The market looks really bad right now, doesn't it?

There's scary economic news everywhere, with food and oil prices at record levels, bank problems left and right, and dark rumors swirling around old guard Wall Street firms like Merrill Lynch (NYSE:MER) and Lehman Brothers (NYSE:LEH) … times are tough.

It might get worse before it gets better, and that's a scary thought to contemplate.

But here are two things I'm pretty sure about. First, things will get better. Cycles like this one are just the nature of markets. We can't predict the timing of these cycles with any accuracy, but we can look at history and get some idea of the shape of the cycle.

Second, investors who are prepared for things to get better will make a lot of money. How do you prepare? By studying history.

A profitable history lesson
As it turns out, most bear markets follow roughly similar patterns. Legendary portfolio manager Ken Fisher has studied the historical patterns extensively, and his thoughts on the topic are well worth heeding. As he notes in his book The Only Three Questions That Count, nearly all bear markets get worse as they go and then turn abruptly.

By "turn abruptly," I mean that just when things look like they're going down the tubes once and for all, suddenly the bulls jump back in and boom, a new bull market begins. Fisher also warns that because the turns come when everybody is most pessimistic, they tend to happen sooner and faster than nearly everyone expects.

And after that turn? Bull markets have patterns, too. Two points in particular deserve consideration:

  • Bull markets start off with very steep price climbs, and
  • Small caps lead the way.

The power of small caps in a bear market
If you want to harness the power of that abrupt market turn, you need to have some small-cap stocks in your portfolio. They take off first and fastest, and it's easy to understand why: A small market cap means that a stock is more sensitive to shifts in investor sentiment.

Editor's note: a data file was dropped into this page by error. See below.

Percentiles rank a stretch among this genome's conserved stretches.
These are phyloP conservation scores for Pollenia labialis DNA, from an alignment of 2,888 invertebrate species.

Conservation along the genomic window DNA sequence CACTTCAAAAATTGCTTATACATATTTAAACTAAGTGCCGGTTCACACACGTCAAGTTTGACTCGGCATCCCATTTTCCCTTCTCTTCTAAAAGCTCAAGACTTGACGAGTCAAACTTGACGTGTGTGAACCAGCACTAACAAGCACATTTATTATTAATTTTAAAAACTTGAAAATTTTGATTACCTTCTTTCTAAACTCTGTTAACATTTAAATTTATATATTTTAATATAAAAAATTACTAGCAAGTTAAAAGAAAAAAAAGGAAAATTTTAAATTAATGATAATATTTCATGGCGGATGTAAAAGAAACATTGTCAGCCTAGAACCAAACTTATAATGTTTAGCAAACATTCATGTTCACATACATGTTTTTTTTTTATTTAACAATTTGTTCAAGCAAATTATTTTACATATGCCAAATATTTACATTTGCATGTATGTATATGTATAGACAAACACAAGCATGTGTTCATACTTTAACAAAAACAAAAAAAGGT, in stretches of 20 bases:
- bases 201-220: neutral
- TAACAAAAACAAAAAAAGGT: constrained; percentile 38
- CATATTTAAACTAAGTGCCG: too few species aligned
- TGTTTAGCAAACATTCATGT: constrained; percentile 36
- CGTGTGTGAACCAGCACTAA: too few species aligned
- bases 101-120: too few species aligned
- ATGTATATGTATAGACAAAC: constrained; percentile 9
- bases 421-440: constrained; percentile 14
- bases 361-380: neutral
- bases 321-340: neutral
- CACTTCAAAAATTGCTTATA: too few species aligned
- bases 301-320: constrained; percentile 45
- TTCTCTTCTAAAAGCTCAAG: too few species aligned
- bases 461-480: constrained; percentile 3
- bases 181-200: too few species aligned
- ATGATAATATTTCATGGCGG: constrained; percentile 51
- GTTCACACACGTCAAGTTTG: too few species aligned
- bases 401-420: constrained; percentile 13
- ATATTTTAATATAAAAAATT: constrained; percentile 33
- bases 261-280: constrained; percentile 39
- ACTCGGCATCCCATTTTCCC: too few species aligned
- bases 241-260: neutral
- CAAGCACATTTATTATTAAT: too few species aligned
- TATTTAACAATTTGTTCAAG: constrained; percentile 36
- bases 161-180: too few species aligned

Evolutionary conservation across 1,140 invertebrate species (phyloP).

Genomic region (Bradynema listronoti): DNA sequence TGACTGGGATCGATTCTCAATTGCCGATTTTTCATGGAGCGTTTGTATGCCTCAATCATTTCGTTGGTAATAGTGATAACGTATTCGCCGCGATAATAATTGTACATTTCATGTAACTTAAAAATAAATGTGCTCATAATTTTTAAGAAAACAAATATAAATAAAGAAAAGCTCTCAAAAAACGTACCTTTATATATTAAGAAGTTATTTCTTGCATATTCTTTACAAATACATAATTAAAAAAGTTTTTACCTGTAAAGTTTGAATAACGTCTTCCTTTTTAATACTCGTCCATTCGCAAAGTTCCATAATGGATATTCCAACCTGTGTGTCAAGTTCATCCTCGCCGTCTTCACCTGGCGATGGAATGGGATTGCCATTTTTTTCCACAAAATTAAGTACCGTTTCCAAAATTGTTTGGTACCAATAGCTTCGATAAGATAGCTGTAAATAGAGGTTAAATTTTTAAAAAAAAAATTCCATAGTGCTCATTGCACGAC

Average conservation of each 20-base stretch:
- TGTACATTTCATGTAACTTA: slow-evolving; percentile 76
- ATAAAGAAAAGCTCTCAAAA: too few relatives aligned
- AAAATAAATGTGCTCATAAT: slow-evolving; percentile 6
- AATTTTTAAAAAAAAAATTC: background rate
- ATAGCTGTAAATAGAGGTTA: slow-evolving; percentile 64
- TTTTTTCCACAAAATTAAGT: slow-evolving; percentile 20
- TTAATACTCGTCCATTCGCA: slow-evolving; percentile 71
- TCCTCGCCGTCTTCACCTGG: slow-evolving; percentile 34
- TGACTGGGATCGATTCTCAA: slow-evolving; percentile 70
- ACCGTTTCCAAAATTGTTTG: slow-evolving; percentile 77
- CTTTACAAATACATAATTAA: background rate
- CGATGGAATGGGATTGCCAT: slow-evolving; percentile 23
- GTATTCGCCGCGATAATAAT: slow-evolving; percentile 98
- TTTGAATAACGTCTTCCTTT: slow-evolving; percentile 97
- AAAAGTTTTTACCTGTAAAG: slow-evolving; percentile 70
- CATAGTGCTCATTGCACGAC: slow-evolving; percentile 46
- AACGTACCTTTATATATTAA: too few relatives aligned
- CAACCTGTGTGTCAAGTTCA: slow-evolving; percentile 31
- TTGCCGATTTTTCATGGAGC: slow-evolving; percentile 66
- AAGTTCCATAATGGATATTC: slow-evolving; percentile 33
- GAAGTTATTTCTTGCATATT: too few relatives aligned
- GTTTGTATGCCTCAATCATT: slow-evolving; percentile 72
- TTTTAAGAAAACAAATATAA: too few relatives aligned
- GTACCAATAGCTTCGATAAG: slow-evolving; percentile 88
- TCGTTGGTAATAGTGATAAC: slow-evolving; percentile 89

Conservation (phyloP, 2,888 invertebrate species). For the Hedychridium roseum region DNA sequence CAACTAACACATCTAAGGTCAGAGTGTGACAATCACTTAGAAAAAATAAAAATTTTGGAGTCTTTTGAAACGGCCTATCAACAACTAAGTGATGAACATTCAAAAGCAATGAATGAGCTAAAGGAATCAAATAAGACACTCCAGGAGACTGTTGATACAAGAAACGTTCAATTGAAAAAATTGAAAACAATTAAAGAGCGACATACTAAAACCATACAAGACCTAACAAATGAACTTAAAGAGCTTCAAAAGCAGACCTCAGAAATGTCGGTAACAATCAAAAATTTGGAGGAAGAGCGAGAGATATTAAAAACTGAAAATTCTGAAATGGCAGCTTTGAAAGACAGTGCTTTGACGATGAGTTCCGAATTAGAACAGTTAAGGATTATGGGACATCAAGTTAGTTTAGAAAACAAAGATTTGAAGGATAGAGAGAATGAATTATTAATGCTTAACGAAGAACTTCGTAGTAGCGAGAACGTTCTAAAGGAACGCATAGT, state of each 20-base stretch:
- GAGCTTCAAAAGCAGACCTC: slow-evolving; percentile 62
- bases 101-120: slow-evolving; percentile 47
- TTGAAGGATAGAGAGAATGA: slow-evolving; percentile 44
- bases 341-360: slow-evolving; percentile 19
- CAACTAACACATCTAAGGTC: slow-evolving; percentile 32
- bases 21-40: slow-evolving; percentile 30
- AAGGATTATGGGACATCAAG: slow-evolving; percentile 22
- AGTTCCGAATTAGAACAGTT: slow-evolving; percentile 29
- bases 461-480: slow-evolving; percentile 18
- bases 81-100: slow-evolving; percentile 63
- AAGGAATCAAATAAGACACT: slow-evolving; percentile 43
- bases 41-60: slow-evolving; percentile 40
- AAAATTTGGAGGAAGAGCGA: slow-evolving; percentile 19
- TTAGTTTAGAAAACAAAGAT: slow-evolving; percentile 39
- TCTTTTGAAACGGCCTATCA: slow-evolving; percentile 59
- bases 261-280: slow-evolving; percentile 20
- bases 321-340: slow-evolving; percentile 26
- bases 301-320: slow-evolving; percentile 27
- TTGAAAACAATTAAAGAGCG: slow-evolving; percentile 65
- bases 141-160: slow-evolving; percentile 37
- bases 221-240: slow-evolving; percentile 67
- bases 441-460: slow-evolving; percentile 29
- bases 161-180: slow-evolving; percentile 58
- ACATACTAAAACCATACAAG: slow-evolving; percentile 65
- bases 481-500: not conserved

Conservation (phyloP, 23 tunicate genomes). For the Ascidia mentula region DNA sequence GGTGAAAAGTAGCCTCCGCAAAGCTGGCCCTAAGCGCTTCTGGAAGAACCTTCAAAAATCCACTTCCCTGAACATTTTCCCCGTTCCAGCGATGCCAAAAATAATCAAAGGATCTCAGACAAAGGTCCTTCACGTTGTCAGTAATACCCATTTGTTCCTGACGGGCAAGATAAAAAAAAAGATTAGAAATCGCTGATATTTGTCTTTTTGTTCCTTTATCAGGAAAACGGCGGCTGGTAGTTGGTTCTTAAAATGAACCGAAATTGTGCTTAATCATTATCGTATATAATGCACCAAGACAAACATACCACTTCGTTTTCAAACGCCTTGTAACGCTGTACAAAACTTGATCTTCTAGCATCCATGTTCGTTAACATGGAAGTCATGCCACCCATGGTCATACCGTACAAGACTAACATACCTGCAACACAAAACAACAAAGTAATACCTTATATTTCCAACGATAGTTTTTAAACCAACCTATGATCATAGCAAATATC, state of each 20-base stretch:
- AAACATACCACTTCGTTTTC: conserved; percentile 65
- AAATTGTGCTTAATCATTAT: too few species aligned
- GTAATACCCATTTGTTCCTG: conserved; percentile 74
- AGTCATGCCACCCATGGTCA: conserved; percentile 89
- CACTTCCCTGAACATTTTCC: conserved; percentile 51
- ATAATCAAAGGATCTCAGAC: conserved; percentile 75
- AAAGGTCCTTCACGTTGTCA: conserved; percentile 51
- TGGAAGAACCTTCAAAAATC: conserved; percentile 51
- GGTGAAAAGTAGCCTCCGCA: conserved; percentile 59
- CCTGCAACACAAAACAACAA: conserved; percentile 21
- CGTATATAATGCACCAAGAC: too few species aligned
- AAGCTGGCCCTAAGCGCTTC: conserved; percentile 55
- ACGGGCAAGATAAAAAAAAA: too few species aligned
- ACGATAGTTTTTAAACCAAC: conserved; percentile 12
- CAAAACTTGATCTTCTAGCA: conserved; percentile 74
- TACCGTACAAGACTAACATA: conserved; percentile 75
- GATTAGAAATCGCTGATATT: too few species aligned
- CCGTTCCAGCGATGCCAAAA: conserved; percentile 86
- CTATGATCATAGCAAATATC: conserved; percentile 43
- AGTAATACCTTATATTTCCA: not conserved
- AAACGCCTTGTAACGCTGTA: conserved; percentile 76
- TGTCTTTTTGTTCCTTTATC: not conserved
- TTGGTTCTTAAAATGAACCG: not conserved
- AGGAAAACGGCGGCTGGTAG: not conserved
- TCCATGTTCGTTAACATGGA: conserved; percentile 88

But what small caps should we be holding? Here's my take on it: Seek value. By buying stocks that are trading at low prices relative to earnings right now, we could amplify the gains we make when the market turns and bullish valuations return.

Put it all together and it's clear that, right now, small-cap value stocks represent an extreme buying opportunity. So where do we find them?

Getting to the best of the bunch
Well, we could sift through the CAPS stock screener, looking for five-star small-cap stocks with low price-to-earnings (P/E) ratios and taking our research from there. I did that this morning and came up with several candidates, including these:

Stock

Closing price on 7/22/08

P/E Ratio

Himax Technologies (NASDAQ:HIMX)

$4.19

6.4

Emergent BioSolutions (NYSE:EBS)

$12.77

11.8

Nam Tai Electronics (NYSE:NTE)

$11.72

5.9

Cascade Corp. (NYSE:CAE)

$41.59

10.5

Source: Motley Fool CAPS.

They all look promising at first glance, but to be honest I don't know much about any of those companies. I'll need to do a lot more research before I make any investment decisions.

And that's the rub. Researching a beaten-up small cap isn't like deciding to buy in to a long-established blue chip like General Electric (NYSE:GE). Small companies tend to be obscure, and often face big challenges. You need to understand where the company is at, where it's going, where its key competitors are, where the market niche is… it's complicated. It's daunting.

This might be one of those times where a good mutual fund makes more sense.

Hire a pro, reap the profits
My fellow Fool Amanda Kish had the same thought recently. Amanda is lead advisor for the Fool's Champion Funds newsletter, and she loves uncovering great funds that aren't well-known. She wanted a small-cap value fund that was still small enough to be nimble -- and she found a winner.

In this month's issue of Champion Funds, available online at 4 p.m. ET today, she reports on her find. (Champion Funds is a paid service, but a 30-day free trial gives you full access, so click with confidence.) It's a terrific fund, with reasonable fees, strong returns over many years, and -- best of all -- a manager who had success both during and after the last big bear market in 2000-2002.

I won't name the fund here -- you should read Amanda's full report -- but I will say this: It's a hidden gem, surprisingly small given its track record. The time to get into this fund is now, before the market turns and it gets overwhelmed with new money -- or worse, closes. As Amanda notes, hidden bargains only stay hidden for so long.

Fool contributor John Rosevear does not hold any stocks mentioned above. Nam Tai Electronics is a Motley Fool Global Gains recommendation. Try any of our Foolish newsletter services free for 30 days. The Fool's disclosure policy always did love a train ride.